Influenza is foremost amongst infectious diseases that are associated with an increased risk for serious complications and death with aging. While annual vaccination is a mainstay of influenza management, vaccine efficacy is only 40 to 60% effective in the elderly population. The population age 65 and older is steadily increasing worldwide and with increased hospitalization and death rates found in the elderly following influenza infection this trend threatens to overwhelm the health care system;a crisis with the looming threat of pandemic influenza. The need for improved vaccine efficacy in the elderly is clear. In this study, we will examine ways to enhance both humoral and cellular immune responses, since both are important for robust protection from influenza infection.
Two specific aims are proposed: 1. Determine which adjuvants can enhance the cognate helper activity of CD4 T cells from aged mice, thus improving Ab production. Using an adoptive transfer model, we will screen adjuvants that enhance the production of inflammatory cytokines, such as TNFoc, IL-1 and IL-6 (T/1/6) following immunization. Our hypothesis is that by enhancing production of these inflammatory cytokines in vivo, we can enhance the cognate helper function of aged CD4 T cells and improve humoral responses. 2. Determine how age-related declines in the cell-mediated immune response to influenza vaccination may be enhanced by adjuvants/virosomes in older adults. We will examine the effects of T/1/6 inflammatory cytokines directly on the function of aged CD4+ and CD8+ T cells in response to adjuvants added to killed virus or virosome vaccines. We will also examine the effects of adjuvants screened in Aim 1 on T cell responses to influenza vaccination, including CTL function. Our hypothesis is that these adjuvants will induce the production of inflammatory cytokines by dendritic cells, thus enhancing the effector functions of T cells from older people. This 5-year proposal will determine how age-related declines in the cell-mediated immune response to influenza vaccination may be enhanced by adjuvants in the elderly with a long-term goal to develop useful immunization strategies aimed at improving vaccine efficacy in the aged. The expected results from these pre-clinical studies is the selection of the most potent virosome and/or other adjuvanted influenza vaccine candidates for clinical trials of interpandemic and pandemic vaccines for older adults.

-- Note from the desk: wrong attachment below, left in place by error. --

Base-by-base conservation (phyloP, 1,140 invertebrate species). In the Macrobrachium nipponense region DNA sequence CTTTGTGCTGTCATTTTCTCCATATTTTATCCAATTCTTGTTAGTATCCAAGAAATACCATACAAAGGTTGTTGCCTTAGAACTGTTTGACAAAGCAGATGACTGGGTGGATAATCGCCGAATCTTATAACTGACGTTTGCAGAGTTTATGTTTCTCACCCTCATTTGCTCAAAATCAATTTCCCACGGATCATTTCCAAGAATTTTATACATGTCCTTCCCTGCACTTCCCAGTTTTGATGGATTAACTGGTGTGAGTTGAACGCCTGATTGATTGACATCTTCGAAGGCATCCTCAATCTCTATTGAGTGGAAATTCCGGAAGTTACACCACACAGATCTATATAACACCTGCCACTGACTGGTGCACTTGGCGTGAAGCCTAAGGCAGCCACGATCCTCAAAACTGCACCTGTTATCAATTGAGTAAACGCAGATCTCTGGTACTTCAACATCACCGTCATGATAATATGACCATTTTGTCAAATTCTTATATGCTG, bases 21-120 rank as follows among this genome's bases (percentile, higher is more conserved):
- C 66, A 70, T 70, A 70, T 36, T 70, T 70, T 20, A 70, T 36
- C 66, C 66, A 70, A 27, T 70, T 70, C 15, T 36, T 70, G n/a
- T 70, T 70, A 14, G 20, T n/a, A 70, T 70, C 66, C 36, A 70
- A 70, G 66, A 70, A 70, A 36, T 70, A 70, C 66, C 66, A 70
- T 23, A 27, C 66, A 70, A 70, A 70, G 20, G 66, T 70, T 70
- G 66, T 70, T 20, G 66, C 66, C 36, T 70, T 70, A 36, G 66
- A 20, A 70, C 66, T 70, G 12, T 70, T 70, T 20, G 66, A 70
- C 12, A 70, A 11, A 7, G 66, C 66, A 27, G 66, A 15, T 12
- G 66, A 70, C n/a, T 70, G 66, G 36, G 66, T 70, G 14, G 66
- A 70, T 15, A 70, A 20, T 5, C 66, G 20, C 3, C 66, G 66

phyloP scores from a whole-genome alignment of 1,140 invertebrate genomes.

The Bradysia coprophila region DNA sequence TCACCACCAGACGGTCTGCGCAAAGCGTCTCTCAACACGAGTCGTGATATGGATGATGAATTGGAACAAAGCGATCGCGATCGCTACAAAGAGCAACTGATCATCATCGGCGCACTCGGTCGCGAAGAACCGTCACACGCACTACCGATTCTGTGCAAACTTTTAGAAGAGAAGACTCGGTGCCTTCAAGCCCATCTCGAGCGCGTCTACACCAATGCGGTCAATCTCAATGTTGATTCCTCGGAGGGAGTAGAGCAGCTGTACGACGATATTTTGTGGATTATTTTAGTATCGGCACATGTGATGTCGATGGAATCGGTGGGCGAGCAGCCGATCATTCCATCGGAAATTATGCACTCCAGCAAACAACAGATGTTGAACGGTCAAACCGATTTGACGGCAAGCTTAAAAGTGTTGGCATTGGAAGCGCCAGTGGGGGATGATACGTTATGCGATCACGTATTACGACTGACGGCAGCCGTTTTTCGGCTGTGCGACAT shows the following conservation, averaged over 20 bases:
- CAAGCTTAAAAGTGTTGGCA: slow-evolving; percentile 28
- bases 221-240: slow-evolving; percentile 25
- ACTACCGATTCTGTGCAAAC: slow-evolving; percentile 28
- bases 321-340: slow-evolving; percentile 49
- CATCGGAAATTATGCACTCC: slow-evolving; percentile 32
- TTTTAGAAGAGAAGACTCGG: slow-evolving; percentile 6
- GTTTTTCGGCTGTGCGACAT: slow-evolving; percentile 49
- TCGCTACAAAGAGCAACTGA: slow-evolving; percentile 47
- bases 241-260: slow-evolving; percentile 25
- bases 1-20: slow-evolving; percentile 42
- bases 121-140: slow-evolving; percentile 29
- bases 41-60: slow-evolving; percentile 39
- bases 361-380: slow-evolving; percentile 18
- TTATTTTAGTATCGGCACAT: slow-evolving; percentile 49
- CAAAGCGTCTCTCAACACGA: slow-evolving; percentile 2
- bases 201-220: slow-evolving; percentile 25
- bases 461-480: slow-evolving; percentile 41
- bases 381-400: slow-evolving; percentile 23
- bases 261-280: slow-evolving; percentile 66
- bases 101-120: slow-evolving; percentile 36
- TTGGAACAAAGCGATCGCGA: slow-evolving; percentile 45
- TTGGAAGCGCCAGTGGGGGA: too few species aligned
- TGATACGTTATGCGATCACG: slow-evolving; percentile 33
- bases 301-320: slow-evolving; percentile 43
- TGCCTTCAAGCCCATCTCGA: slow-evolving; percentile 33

National Institute of Health (NIH)
National Institute of Allergy and Infectious Diseases (NIAID)
Research Project--Cooperative Agreements (U01)
Project #
Application #
Study Section
Special Emphasis Panel (ZAI1-CCH-M (M1))
Program Officer
Kim, Sonnie
Project Start
Project End
Budget Start
Budget End
Support Year
Fiscal Year
Total Cost
Indirect Cost
University of British Columbia
Zip Code
V6 1-Z3
McElhaney, Janet E; Coler, Rhea N; Baldwin, Susan L (2013) Immunologic correlates of protection and potential role for adjuvants to improve influenza vaccines in older adults. Expert Rev Vaccines 12:759-66
Behzad, Hayedeh; Huckriede, Anke L W; Haynes, Laura et al. (2012) GLA-SE, a synthetic toll-like receptor 4 agonist, enhances T-cell responses to influenza vaccine in older adults. J Infect Dis 205:466-73
McElhaney, Janet E; Zhou, Xin; Talbot, H Keipp et al. (2012) The unmet need in the elderly: how immunosenescence, CMV infection, co-morbidities and frailty are a challenge for the development of more effective influenza vaccines. Vaccine 30:2060-7
McElhaney, Janet E (2011) Influenza vaccine responses in older adults. Ageing Res Rev 10:379-88
McElhaney, Janet E; Effros, Rita B (2009) Immunosenescence: what does it mean to health outcomes in older adults? Curr Opin Immunol 21:418-24
McElhaney, Janet E (2008) Influenza vaccination in the elderly: seeking new correlates of protection and improved vaccines. Aging health 4:603-613